Trying to Achieve a ‘Balanced Life’ Always Makes Me Feel Off Balance. How About an Integrated Life?

questionfinal_1.jpg

I’ve been thinking lately about the idea of living a balanced life. Everybody I talk to seems to be struggling in their lives with this mythical thing called balance. It always just seems out of reach, particularly for women. Truthfully, I believe the whole concept sets us all up for failure.

Based on a friend’s suggestion, I’m going to forget about balance and try to lead what I’m referring to as an integrated life.

I hosted a barbecue recently where I had my kids and their friends, family friends, personal friends and professional friends all mingling together. It was wonderful having all those different ages, experiences and relationships melded together. It felt real. It felt right.

Like many of you, I get in the habit of putting aspects of my life (family, personal, professional) into compartments and then trying to attend to all of them equally, at different times. That kind of balance is impossible, so I thought: why not bring my whole wide world together more often? I’d prefer look at my life as a whole, not as segregated parts that I need to juggle or balance on some life seesaw. I think the pursuit of integration could bring us much more joy than the pursuit of balance.

What do you think about the idea of living an integrated life as opposed to a balanced life?

I’d love to hear your thoughts below. Join the conversation.

maria-sig

About the Author

author image

Maria Shriver is a mother of four, a Peabody and Emmy Award-winning journalist and producer, a six-time New York Times best-selling author, and an NBC News Special Anchor covering the shifting roles, emerging power and evolving needs of women in modern life. Since 2009, Shriver has produced a groundbreaking series of Shriver Reports that chronicle and explore seismic shifts in the American culture and society affecting women today. Shriver was California’s First Lady from 2003 to 2010 and, during that time, she spearheaded what became the nation's premier forum for women, The Women's Conference. Shriver's work is driven by her belief that all of us have the ability to be what she calls Architects of Change -- people who see a problem in their own life or the community around them, then step out of their comfort zone and do what it takes to create the solution.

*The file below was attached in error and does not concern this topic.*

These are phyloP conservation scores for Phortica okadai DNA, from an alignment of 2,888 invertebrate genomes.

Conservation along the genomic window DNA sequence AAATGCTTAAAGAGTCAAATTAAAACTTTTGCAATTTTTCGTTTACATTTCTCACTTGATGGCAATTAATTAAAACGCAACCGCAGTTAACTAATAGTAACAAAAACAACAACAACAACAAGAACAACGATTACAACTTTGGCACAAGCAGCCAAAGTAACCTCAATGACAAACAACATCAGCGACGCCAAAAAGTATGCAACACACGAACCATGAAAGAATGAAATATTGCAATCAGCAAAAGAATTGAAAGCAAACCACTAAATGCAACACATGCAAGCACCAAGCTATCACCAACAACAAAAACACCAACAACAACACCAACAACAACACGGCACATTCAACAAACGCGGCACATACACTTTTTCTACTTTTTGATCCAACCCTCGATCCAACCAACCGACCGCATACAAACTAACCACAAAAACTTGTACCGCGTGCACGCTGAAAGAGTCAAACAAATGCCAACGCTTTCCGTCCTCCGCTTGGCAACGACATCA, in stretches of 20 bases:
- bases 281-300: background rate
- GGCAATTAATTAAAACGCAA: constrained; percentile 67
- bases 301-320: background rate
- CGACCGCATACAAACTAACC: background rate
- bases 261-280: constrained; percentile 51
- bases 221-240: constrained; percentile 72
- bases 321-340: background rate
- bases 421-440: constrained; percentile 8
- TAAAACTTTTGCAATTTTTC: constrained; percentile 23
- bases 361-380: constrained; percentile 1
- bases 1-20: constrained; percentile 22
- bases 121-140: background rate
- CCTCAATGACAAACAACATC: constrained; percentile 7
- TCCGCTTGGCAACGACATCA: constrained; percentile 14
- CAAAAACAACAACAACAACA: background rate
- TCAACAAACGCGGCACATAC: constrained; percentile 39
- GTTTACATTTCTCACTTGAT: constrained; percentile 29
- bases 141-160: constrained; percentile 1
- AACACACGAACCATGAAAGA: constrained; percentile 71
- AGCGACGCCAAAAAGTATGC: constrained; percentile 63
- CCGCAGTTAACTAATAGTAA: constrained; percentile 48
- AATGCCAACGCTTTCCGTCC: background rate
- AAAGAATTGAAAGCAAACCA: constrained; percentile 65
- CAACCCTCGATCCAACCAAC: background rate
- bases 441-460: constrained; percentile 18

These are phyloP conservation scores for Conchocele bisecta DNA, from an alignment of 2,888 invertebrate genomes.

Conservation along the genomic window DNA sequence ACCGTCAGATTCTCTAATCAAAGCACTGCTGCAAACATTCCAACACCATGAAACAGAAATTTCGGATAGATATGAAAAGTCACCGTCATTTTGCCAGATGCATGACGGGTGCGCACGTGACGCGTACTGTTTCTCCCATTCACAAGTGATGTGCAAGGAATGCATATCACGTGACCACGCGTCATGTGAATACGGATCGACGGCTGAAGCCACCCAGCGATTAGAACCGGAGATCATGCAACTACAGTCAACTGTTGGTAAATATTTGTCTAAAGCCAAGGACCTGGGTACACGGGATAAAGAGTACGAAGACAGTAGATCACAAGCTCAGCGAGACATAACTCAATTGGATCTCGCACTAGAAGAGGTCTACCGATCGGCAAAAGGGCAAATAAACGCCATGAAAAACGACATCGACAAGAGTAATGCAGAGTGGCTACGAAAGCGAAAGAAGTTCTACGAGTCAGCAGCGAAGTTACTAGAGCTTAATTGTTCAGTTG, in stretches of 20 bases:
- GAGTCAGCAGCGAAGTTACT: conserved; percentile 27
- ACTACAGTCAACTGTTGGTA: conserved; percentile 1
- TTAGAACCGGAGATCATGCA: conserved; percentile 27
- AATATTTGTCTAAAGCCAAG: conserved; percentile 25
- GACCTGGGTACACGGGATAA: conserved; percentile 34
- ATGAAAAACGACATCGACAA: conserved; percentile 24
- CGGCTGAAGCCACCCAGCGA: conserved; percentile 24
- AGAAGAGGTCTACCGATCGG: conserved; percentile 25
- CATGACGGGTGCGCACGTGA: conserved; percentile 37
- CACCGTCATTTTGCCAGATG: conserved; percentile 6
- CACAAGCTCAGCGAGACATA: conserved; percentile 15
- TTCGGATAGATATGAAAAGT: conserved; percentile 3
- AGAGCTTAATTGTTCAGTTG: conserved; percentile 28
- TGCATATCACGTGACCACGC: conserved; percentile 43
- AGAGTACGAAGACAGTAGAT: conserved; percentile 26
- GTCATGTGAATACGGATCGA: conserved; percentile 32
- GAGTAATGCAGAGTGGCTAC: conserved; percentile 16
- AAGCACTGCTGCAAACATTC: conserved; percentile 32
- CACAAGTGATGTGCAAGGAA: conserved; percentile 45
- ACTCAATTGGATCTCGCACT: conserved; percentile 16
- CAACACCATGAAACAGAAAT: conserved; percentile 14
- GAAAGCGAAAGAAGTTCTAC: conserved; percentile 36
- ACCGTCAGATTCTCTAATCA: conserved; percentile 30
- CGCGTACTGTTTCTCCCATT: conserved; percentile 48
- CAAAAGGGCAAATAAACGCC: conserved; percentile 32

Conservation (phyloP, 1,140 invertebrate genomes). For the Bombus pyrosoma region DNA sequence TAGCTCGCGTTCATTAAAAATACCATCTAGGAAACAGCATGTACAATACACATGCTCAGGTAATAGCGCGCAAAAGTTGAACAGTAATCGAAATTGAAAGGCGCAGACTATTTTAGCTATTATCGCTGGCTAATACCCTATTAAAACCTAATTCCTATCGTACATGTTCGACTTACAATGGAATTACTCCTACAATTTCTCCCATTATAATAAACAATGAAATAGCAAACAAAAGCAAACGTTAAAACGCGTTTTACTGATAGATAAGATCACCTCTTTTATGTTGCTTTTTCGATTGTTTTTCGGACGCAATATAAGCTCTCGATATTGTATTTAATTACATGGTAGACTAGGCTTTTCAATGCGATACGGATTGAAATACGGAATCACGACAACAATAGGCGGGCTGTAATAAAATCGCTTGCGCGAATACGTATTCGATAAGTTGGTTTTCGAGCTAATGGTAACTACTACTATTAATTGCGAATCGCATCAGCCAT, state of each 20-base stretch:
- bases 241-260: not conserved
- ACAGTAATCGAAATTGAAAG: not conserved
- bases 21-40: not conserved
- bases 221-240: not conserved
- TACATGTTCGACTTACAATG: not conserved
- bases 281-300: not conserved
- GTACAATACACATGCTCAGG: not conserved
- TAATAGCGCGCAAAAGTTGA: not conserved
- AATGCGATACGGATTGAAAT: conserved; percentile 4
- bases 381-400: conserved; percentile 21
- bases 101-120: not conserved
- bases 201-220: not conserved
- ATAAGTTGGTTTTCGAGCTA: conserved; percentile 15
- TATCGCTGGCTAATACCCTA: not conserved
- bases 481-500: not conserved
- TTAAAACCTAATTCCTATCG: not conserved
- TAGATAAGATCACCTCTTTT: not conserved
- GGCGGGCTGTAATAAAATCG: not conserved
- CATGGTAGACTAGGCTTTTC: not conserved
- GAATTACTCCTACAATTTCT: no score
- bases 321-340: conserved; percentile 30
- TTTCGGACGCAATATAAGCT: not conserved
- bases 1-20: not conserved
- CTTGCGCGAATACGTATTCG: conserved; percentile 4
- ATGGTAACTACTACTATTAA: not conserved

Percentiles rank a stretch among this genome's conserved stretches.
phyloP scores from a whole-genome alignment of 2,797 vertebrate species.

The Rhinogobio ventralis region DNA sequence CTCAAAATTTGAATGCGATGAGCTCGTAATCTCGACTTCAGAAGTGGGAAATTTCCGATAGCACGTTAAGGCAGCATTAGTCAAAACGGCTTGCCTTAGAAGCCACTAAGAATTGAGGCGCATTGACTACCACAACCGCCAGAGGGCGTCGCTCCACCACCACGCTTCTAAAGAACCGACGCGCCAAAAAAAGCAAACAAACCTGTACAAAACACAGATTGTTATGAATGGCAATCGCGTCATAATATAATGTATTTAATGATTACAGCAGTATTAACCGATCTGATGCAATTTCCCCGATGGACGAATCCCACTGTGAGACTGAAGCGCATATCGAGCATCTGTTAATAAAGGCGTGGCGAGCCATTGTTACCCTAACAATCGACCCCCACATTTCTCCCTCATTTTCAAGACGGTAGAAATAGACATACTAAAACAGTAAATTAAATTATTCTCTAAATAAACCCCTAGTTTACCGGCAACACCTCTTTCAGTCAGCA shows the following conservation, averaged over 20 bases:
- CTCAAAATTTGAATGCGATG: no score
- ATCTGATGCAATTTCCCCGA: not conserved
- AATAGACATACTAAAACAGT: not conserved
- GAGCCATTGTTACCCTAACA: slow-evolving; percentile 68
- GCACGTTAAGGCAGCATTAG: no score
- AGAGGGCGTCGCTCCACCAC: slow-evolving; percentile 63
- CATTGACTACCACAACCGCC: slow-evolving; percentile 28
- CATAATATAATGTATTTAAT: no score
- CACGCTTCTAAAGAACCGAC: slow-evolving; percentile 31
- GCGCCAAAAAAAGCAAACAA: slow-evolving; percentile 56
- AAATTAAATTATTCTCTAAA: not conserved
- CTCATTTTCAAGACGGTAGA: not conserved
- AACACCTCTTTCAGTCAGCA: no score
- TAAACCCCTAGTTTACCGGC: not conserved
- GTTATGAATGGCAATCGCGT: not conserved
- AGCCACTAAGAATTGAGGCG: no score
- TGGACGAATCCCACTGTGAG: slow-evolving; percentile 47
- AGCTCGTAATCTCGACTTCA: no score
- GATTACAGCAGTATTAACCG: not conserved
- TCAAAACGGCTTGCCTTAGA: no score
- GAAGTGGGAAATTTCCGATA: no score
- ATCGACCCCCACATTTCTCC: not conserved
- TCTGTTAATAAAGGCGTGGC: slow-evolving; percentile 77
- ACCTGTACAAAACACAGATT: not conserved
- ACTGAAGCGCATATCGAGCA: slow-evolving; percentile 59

Read more from Maria Shriver

Sign Up for the Shriver Weekly

More Posts from Architects of Change

  • Abbe Jacobson
  • Abigail-Brenner
  • Adam-Garone
  • Photo Cred: Carla Duharte Razura
  • Adrian-Crouch
  • Aida-Mollenkamp
  • Alex-Kinzler
  • _MG_6814 copy
  • Alex-Woodard
  • Alexander-Trivas
  • Alexis-Maybank-and-Alexandra-Wilson
  • Ali-Guthy
  • Ali Skylar
  • Alison-Armstrong
  • alison brod
  • Levine_pink_jacket_medium copy